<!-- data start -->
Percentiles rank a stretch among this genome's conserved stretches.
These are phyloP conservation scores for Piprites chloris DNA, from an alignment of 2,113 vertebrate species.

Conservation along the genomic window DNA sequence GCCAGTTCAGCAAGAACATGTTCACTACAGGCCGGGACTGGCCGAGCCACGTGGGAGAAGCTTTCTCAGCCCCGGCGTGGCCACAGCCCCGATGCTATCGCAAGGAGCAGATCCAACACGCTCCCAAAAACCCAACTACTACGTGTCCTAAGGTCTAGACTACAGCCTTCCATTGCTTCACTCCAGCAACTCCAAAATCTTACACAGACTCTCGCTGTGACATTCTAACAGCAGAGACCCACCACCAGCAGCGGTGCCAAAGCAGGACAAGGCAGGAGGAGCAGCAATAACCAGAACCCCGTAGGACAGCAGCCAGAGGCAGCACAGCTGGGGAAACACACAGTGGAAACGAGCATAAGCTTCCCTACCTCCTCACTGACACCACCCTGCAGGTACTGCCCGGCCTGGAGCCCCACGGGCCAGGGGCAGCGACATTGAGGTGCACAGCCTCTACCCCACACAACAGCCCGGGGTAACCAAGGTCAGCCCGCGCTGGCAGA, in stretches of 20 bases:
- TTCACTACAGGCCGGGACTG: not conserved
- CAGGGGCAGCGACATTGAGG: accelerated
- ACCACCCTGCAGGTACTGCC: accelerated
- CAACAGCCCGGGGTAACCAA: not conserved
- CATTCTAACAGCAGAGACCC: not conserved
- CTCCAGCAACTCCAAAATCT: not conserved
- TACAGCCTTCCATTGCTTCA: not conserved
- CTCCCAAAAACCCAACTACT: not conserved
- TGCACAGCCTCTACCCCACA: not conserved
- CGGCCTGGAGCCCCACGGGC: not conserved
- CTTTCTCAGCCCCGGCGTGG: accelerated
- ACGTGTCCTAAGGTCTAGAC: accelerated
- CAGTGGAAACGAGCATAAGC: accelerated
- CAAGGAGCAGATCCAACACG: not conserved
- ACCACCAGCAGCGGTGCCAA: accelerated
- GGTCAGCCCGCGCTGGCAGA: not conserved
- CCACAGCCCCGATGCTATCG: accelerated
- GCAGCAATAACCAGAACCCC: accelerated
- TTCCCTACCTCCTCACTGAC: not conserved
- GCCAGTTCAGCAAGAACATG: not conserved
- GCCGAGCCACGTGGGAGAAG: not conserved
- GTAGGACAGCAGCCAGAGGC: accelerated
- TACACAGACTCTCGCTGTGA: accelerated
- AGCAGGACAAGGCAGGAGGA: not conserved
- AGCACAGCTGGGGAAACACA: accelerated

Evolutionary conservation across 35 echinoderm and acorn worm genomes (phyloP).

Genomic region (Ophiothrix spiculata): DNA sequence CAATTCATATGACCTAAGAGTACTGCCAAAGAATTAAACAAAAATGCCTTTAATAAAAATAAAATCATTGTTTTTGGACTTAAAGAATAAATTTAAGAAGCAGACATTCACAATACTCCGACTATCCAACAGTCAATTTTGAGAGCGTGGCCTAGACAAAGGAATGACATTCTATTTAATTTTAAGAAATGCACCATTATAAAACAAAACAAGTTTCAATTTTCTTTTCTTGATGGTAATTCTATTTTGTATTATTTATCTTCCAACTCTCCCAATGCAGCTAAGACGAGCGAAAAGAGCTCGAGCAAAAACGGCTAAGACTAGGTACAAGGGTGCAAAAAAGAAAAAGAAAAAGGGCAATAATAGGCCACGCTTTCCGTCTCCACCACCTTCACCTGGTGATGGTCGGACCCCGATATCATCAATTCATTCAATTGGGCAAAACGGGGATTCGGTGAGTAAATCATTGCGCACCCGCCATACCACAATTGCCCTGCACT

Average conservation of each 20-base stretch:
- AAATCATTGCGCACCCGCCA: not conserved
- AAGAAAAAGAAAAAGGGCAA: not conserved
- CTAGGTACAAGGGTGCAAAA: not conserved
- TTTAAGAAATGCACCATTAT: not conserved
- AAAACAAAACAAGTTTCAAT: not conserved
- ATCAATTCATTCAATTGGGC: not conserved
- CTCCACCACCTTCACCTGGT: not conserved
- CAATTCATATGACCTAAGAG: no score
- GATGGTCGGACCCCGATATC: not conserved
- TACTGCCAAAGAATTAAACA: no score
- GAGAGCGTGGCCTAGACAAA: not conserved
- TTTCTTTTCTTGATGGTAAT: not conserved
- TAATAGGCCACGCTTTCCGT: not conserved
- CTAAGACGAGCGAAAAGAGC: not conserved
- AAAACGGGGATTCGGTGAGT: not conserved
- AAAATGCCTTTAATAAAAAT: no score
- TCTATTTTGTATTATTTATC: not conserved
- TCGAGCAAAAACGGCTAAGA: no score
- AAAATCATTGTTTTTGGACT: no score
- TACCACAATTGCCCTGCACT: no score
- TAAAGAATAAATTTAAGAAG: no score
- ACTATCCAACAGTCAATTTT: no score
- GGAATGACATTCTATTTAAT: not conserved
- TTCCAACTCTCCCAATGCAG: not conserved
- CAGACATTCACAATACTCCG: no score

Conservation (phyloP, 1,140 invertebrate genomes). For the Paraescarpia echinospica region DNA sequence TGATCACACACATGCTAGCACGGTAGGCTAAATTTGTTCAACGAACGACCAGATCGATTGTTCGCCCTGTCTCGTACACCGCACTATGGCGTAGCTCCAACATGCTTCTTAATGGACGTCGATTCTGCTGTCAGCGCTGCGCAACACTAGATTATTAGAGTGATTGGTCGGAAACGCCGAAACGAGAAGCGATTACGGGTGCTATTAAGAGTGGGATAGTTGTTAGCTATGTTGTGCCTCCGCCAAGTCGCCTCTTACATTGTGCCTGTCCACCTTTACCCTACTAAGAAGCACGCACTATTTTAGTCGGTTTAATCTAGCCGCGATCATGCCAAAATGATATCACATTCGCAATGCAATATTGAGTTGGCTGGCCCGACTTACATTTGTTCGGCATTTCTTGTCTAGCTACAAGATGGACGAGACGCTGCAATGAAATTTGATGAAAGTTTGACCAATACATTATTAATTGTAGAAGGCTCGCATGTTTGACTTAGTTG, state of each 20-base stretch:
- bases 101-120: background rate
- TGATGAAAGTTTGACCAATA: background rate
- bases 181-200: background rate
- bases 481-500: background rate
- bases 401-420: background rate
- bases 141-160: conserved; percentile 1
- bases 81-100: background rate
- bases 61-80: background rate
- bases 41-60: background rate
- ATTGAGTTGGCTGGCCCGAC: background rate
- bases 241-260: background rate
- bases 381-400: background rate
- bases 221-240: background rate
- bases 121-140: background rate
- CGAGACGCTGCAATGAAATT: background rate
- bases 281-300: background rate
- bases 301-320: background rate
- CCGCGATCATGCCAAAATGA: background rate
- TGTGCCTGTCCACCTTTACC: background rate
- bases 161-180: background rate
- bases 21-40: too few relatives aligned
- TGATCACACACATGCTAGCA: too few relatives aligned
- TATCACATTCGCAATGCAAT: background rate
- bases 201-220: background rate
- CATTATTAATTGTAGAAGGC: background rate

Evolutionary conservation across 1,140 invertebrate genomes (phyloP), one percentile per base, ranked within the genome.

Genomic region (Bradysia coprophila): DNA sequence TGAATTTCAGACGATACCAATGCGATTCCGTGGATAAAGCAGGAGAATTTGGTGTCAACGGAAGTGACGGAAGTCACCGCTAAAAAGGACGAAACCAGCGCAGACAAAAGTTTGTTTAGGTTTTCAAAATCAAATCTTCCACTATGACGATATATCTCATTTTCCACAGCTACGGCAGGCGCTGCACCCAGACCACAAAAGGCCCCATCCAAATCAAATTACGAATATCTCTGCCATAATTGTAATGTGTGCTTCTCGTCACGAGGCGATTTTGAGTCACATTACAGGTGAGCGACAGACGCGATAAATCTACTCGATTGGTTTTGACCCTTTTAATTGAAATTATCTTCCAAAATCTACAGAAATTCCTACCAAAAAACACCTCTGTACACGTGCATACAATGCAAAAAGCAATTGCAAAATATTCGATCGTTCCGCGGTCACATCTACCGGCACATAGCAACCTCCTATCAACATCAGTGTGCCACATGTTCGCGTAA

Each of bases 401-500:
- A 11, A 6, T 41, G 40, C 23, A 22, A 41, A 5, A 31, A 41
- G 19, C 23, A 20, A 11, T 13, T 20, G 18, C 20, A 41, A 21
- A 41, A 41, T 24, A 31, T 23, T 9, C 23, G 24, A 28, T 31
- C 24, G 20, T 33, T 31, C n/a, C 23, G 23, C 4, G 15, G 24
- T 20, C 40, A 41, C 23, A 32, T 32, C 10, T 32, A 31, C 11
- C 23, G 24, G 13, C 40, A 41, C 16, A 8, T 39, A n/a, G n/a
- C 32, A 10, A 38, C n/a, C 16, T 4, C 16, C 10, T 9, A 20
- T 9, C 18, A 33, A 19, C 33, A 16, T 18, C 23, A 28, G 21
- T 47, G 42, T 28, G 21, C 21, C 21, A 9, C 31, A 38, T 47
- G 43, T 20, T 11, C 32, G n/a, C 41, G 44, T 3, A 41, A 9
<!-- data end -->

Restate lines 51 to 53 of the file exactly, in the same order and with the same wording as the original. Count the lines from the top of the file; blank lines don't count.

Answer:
- TACCACAATTGCCCTGCACT: no score
- TAAAGAATAAATTTAAGAAG: no score
- ACTATCCAACAGTCAATTTT: no score